For many students at the University of California, Berkeley, walking from building to building is the best way to get around. The restrictions the university has placed on motor vehicles to make walking safer actually can make driving on campus a hassle.
This campus policy regarding vehicle access to campus has the specifically stated goal of protecting the thousands of students and others traveling on foot across the campus. Only those with special permission may take a vehicle into an area designated only for foot traffic. Vehicles that may gain access to campus include the following:
- Campus maintenance and service vehicles
- Public and commuter vehicles such as cars, shuttles, buses and vans
- Construction vehicles
- Emergency vehicles, which may include electric vehicles and golf carts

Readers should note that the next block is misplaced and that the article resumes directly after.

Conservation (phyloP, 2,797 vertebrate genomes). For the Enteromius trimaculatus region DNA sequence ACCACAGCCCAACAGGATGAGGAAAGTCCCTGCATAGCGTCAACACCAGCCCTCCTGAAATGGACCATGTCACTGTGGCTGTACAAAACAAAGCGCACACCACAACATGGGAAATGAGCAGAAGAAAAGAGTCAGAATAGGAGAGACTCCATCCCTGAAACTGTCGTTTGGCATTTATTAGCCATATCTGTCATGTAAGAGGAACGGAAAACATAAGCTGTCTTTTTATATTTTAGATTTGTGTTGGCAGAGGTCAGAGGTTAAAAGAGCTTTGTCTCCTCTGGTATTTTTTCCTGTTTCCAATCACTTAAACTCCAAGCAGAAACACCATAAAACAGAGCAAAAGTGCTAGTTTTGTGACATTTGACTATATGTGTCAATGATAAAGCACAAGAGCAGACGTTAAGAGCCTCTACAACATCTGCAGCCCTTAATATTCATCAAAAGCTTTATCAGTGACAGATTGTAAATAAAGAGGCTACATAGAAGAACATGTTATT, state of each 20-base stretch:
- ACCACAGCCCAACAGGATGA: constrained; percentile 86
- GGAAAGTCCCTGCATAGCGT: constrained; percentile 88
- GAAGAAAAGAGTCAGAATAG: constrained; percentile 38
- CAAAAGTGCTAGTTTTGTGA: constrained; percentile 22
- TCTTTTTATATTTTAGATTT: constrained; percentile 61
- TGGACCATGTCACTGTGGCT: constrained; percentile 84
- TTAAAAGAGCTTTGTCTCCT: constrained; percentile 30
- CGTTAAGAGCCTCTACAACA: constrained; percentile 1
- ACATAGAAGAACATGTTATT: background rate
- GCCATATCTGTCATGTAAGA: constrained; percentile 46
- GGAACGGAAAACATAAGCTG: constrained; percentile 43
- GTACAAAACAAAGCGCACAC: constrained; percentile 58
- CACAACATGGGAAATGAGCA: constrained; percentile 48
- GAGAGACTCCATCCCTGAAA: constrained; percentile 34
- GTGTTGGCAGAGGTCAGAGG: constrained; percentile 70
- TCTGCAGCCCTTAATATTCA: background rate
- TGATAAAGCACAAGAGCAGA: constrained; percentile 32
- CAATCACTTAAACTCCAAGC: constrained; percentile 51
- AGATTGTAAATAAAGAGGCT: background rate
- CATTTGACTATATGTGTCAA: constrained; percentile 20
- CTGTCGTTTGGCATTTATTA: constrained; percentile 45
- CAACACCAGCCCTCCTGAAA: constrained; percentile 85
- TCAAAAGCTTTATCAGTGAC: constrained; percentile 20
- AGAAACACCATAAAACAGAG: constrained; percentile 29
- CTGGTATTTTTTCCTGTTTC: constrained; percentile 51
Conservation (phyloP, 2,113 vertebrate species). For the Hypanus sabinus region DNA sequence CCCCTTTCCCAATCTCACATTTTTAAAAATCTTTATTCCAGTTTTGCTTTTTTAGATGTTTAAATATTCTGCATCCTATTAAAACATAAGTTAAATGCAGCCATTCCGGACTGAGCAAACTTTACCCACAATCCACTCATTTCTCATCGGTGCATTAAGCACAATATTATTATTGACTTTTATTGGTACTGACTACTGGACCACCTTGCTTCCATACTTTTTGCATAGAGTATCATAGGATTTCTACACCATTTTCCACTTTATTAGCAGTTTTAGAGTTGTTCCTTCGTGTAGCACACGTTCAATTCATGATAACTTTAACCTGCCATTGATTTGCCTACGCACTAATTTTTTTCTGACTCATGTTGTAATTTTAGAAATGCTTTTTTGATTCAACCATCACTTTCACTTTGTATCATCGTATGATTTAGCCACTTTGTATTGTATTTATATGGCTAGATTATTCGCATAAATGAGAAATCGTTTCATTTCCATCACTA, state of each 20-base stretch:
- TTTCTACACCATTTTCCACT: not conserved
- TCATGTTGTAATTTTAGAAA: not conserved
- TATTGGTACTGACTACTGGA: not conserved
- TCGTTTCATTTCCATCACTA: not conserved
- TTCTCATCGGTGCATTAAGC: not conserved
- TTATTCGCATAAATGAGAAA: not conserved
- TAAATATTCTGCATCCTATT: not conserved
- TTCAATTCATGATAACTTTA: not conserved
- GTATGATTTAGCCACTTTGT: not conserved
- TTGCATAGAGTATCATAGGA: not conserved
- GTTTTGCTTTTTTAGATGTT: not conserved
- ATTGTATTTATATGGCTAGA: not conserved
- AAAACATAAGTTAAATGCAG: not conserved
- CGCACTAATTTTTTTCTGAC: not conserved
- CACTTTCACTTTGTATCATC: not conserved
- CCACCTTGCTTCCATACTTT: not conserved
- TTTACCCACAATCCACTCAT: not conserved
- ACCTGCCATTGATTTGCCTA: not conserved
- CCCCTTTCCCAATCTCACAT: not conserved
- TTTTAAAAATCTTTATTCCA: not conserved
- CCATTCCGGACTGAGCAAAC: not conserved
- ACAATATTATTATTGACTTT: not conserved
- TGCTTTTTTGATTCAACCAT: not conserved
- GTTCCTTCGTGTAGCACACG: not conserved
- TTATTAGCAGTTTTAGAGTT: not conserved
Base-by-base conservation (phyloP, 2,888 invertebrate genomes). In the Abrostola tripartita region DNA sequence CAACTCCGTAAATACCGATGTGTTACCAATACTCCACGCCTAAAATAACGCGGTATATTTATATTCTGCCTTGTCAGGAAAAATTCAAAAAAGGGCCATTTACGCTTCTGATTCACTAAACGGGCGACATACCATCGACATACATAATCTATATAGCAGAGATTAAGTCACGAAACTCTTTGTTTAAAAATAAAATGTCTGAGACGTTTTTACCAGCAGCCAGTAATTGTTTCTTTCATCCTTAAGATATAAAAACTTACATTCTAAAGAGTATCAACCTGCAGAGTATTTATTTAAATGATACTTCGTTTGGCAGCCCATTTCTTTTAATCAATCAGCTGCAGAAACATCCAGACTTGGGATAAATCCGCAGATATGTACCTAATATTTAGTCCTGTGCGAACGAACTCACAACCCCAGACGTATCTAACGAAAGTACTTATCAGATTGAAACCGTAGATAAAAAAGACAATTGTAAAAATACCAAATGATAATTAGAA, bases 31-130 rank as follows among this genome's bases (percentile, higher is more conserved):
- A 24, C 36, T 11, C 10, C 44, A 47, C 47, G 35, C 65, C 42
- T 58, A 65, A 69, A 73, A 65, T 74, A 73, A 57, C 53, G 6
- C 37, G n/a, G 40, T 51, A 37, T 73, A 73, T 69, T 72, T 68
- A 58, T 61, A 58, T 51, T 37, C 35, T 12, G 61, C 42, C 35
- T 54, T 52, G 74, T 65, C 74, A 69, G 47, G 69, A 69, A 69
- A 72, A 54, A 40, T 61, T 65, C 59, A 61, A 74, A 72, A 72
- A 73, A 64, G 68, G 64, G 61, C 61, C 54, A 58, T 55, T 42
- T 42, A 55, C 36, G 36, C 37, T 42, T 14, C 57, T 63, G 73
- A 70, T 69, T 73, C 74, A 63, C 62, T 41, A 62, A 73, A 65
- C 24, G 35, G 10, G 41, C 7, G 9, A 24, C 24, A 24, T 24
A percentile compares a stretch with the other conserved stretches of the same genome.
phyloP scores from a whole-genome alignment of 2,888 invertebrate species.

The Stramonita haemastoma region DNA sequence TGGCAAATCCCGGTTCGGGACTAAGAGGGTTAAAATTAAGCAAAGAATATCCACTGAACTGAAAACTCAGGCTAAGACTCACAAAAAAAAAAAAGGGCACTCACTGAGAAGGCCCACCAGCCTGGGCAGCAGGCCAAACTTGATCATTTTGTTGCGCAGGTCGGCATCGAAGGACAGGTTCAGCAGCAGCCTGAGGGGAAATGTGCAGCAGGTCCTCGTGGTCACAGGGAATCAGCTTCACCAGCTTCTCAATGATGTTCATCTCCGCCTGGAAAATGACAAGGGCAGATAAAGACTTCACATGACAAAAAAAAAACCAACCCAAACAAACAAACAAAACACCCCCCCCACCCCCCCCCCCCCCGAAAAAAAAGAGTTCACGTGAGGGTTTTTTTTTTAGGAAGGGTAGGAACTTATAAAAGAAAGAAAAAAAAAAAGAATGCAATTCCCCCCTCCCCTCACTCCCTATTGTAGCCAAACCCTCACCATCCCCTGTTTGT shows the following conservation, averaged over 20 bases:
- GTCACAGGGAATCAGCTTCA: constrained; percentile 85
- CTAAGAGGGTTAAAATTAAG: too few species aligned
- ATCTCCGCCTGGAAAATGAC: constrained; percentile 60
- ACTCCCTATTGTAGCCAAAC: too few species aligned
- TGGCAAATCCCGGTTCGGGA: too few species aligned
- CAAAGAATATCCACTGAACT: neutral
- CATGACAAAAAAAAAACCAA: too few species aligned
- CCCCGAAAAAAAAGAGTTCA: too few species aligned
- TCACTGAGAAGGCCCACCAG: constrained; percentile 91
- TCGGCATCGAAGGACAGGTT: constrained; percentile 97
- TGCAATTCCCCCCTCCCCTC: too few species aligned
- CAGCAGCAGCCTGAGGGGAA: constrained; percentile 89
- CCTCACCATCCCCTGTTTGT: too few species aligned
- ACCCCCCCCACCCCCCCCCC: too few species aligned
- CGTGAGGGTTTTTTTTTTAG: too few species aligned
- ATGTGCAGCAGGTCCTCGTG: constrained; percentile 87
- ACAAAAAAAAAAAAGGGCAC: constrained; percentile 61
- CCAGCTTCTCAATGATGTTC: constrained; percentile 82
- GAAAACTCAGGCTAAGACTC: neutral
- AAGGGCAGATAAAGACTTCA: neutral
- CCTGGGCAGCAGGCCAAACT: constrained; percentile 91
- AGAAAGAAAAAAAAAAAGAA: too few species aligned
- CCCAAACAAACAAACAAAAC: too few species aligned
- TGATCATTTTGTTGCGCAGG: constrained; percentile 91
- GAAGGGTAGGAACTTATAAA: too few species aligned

- Commercial vehicles
Barrier poles protect pedestrians in vehicle-restricted areas, but the university does grant access under some limited circumstances, in which case the driver may receive a key to remove the barrier. Therefore, students should not assume that the area will always be completely free of vehicle traffic.
Cyclists may ride on every roadway, path and courtyard on campus except in The Walk Zone, which is in effect between 8 a.m. and 6 p.m. Monday through Friday in designated areas between buildings on campus. During this time, cyclists must walk their bicycles. This restriction also applies to skateboards, scooters and any other wheeled transport except those needed by students with disabilities.
During those times when bicycles and pedestrians may share pathways, the fact that cyclists may travel at five times the speed of those on foot can create serious hazards, particularly when the area is crowded. Add to that the dangers of distracted riding and walking, and pedestrians and cyclists may be at risk of collision. Safety experts recommend putting away electronic devices such as cellphones. Wearing headphones can also present a serious risk.
Pedestrians and cyclists should wear light-colored or reflective clothing and shoes any time they may be outside after dark to increase their visibility, especially in areas where they may encounter vehicles.